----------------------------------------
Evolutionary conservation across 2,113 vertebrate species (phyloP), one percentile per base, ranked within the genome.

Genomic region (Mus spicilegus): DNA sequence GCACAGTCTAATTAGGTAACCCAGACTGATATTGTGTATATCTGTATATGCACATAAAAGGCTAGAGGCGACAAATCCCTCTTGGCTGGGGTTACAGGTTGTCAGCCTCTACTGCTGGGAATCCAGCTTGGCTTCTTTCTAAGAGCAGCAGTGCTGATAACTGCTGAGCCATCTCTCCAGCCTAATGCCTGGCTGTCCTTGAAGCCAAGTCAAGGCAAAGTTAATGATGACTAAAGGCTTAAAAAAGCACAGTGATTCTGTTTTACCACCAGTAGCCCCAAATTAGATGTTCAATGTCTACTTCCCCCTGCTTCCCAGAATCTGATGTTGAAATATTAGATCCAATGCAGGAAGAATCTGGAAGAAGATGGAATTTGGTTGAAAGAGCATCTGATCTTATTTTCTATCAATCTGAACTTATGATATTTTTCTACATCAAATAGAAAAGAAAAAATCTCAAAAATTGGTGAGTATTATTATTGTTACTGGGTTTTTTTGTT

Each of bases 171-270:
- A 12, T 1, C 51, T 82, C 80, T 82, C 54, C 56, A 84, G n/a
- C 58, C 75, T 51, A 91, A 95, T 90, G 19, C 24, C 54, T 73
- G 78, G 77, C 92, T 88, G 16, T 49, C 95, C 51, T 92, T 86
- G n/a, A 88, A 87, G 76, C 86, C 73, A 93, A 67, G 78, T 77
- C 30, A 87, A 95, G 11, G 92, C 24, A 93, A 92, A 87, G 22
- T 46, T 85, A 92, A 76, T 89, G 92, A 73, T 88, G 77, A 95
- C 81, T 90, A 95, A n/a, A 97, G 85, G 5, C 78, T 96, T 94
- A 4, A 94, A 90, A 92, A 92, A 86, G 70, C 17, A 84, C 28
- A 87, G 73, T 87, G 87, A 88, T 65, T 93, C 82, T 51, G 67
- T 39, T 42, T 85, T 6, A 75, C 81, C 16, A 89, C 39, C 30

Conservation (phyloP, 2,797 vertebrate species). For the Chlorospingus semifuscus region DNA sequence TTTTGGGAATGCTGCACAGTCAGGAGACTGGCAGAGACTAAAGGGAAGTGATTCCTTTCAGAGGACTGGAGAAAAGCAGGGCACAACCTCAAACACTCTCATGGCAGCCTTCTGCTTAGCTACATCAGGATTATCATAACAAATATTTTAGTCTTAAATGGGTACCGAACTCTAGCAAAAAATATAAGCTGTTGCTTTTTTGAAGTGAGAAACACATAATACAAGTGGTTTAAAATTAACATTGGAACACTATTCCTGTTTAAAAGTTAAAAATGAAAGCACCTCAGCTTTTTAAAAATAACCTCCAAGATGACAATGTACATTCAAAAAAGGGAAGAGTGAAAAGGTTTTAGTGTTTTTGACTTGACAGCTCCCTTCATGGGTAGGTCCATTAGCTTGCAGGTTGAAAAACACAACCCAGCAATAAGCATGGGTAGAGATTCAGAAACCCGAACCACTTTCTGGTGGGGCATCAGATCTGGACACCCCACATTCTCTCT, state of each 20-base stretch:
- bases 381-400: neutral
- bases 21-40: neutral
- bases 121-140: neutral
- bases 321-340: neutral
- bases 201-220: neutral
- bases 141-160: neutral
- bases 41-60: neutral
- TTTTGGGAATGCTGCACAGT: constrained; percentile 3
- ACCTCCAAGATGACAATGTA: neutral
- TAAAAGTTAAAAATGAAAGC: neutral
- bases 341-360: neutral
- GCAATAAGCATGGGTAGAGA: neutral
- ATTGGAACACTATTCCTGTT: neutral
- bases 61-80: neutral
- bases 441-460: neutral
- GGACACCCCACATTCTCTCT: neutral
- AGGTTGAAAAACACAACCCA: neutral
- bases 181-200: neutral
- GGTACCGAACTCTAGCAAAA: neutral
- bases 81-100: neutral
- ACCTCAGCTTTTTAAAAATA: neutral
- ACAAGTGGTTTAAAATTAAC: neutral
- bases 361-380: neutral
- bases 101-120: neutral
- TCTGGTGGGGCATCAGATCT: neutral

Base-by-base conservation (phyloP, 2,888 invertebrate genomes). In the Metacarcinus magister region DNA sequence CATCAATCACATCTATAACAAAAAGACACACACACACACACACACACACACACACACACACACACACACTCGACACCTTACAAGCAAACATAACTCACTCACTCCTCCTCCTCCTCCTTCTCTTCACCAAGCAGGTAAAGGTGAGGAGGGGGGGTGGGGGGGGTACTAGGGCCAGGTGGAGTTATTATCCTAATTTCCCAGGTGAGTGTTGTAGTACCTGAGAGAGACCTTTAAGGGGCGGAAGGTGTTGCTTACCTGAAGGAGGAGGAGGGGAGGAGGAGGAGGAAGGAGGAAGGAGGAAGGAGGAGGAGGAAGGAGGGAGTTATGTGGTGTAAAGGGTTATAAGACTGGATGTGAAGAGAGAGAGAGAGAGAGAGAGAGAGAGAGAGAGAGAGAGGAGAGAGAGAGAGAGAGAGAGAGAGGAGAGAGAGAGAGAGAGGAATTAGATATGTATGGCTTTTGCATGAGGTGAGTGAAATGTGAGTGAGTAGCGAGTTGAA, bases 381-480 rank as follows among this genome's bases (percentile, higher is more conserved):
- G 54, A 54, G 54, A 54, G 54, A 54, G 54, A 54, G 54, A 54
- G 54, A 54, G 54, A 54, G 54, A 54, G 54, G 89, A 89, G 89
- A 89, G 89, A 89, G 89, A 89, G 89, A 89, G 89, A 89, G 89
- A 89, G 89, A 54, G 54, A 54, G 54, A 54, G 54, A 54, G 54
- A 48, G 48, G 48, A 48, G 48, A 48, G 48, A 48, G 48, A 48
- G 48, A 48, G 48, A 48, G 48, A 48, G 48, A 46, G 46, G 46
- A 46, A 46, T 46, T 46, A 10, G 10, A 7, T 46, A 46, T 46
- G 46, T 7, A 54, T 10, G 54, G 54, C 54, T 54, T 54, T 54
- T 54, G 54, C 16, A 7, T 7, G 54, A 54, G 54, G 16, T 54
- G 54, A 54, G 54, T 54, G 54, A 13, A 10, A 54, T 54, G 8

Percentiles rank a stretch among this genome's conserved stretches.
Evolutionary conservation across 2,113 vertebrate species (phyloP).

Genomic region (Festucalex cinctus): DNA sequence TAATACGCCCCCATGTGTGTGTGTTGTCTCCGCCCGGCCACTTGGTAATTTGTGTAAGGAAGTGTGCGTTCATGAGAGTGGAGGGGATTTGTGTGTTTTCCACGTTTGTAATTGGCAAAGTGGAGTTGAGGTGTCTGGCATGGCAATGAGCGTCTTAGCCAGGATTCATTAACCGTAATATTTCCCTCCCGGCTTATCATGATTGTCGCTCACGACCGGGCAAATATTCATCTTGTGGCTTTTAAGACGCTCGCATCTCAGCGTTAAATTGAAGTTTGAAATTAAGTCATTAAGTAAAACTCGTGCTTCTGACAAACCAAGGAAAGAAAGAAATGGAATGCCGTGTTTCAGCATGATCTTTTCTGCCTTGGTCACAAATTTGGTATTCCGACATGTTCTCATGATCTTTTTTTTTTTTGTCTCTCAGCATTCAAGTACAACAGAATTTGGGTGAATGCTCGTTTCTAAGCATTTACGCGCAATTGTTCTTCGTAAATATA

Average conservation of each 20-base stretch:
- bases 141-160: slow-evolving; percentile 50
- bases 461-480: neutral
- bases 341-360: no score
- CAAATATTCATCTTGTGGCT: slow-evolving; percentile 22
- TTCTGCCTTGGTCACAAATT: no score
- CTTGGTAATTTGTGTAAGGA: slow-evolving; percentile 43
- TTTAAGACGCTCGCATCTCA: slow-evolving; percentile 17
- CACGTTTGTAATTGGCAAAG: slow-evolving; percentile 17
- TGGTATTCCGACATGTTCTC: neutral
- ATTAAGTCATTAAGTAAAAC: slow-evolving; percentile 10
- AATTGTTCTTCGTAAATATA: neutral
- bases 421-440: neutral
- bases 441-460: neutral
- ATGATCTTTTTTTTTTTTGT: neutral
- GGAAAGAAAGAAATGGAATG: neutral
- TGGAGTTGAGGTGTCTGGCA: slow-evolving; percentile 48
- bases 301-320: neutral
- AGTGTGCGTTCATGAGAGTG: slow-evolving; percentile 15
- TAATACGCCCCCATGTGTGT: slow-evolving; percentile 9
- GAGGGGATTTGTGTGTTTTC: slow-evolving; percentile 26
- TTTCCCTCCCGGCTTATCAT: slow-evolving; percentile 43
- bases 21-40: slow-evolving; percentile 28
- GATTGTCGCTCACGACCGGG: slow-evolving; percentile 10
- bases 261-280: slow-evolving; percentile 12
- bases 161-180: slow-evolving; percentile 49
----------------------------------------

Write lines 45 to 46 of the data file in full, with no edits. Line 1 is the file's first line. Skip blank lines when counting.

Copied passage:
- A 48, G 48, G 48, A 48, G 48, A 48, G 48, A 48, G 48, A 48
- G 48, A 48, G 48, A 48, G 48, A 48, G 48, A 46, G 46, G 46